A year ago, Bill de Blasio proclaimed the beginning of a new era in City Hall. He put forward an ambitious agenda; one that would correct the perceived injustices of the outgoing administration, which he far too gleefully sent packing without so much as a thank you.
As he marked the first anniversary of his inauguration, Mr. de Blasio could say with satisfaction that he made good on his early promises. He implemented universal pre-kindergarten, the centerpiece of his campaign, albeit without the higher taxes he sought to impose on the rich (Gov. Cuomo put an end to that idea). He negotiated fair contracts with unions representing more than 70 percent of city workers without breaking the bank. He made a good start toward his goal of creating or preserving 200,000 units of affordable housing. He halted stop-and-frisk while presiding over yet another significant drop in crime. The number of murders in his first year, 321, was the lowest in decades.
So the mood in City Hall should have been quietly triumphant as Year One of the de Blasio era drew to a close. But we all know better. The mayor is embattled and is on the verge of losing control of his police officers. Polls show that New Yorkers believe the city is heading in the wrong direction. That kind of pessimism invites comparisons to the bad old days of the early 1990s, when the city certainly did seem headed for bad times.
Had Mr. de Blasio been able to make a smoother, smarter transition from political operative to chief executive, his first anniversary would have been cause for greater celebration. But even as he put together a decent rookie season on substantive matters, he simply couldn’t get out of his own way rhetorically. When in doubt, he played to his base, forgetting that he was elected mayor by a small fraction of the electorate in an election notable for its scandalously low turnout.
He continued to divide rather than unite New Yorkers with his sneering references to the successful. He picked fights with charter schools advocate Eva Moskowitz for no reason other than personal animus. He made it clear that he agreed with those who considered police officers reflexively racist (never mind that the NYPD is among the most-diverse police departments in the world). He offered Al Sharpton, an unelected demagogue, a place at the table of governance, where he was joined by his protégé Rachel Noerdlinger, whose loved ones’ repeated disrespect for the NYPD helped set the table for today’s poisoned city-police relations. He pandered to animal rights advocates by putting horses ahead of humans.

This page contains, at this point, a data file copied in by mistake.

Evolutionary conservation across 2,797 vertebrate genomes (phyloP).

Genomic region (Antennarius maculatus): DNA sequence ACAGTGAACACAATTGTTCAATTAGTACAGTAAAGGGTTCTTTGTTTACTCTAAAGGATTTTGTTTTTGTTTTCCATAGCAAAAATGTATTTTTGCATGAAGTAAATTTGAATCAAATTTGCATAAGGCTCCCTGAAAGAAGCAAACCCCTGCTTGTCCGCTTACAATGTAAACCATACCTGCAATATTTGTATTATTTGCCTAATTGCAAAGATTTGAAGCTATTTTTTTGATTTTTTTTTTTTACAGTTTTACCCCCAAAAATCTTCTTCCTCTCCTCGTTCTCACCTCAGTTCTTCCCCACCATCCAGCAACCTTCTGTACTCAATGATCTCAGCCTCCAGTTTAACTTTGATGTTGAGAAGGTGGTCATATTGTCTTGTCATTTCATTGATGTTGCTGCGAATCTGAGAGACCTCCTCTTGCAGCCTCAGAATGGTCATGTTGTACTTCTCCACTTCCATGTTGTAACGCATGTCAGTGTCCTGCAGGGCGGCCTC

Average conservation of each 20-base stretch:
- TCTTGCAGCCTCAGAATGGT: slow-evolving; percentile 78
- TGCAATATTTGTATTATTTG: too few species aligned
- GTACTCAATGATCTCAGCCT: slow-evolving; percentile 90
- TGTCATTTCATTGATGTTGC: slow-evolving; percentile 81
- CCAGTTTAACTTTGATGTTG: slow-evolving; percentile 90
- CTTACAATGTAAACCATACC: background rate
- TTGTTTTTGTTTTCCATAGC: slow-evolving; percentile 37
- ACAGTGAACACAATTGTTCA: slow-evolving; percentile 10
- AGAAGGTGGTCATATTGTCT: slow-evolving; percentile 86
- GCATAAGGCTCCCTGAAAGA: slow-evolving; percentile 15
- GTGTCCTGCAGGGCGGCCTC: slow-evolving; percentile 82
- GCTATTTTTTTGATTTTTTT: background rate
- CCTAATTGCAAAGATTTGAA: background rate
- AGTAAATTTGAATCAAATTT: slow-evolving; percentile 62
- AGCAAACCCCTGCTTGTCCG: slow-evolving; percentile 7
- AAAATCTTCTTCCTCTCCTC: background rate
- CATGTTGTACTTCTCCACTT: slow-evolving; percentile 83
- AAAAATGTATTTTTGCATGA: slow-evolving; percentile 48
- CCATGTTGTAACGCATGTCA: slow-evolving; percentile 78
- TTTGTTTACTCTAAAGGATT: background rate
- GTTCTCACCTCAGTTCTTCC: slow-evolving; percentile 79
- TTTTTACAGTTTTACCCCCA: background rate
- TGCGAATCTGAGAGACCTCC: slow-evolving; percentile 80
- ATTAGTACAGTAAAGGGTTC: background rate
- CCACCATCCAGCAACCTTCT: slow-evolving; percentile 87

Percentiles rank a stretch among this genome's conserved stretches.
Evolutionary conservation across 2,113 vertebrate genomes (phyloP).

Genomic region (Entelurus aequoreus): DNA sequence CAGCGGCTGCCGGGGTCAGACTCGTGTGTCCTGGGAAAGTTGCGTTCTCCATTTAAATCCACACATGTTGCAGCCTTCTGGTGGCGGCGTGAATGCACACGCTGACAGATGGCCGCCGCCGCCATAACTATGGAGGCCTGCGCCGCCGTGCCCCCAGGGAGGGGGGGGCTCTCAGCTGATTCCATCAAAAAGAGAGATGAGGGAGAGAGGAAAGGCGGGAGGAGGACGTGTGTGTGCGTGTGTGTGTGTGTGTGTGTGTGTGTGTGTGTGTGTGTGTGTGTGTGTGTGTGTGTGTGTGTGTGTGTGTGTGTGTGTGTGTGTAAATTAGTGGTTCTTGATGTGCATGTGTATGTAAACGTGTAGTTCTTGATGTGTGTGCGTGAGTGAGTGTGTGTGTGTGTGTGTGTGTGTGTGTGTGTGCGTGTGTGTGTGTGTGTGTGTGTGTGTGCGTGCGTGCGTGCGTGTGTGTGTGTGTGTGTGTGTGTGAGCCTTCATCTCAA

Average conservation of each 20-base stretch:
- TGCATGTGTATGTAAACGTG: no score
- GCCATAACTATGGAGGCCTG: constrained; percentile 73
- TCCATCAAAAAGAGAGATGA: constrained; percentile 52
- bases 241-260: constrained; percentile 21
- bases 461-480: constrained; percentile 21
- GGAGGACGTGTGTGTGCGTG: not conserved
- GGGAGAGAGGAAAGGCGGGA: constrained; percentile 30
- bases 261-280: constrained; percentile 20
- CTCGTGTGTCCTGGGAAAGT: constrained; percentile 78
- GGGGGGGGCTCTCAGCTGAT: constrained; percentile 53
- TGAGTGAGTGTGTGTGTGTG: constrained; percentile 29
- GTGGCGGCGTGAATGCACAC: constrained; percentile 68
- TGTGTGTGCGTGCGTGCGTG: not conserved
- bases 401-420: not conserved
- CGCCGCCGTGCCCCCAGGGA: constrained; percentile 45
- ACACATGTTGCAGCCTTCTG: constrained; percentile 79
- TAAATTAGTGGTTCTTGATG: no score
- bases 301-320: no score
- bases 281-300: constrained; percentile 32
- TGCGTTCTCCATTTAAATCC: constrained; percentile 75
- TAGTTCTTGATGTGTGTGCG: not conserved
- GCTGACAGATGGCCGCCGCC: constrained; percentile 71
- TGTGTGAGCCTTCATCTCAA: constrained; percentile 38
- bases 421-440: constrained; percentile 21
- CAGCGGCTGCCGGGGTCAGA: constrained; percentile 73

None of this had to be. If Mr. de Blasio had focused his energy and abundant intelligence on practical matters, even those with an ideological tinge, skeptical New Yorkers would find themselves admitting that the worst-case scenarios had not come true, that Bill de Blasio was not, after all, the second coming of Daniel Ortega.
Instead, the mayor continued to operate as a professional advocate rather than a judicious executive, at least in his words and gestures. Behind the scenes, he and his team might well have been shrewd negotiators, aware that they had a responsibility not to interest groups but to the city as a whole. But the public saw a man who seemed to be talking not to 8 million people, but to a few hundred thousand true believers convinced that New York was on the verge of becoming a progressive paradise, whatever that might mean.
Bill de Blasio has three years remaining on his term, but if they are to be meaningful and successful, he has to turn around his administration this year. He has to establish a working relationship with the police. He has to convince decision-makers that he is calling the shots in City Hall, not his more-dubious allies.
And, more than anything else, he has to act like the chief executive of the world’s greatest city, not as a neighborhood politician from Park Slope.
Bill de Blasio is smart and he is shrewd. Nobody better captured the mood of the city’s motivated voters (the proud and the few) in 2013.
He can be a good and effective mayor. But that will require change—perhaps not the kind of change he envisioned when he was merely a candidate.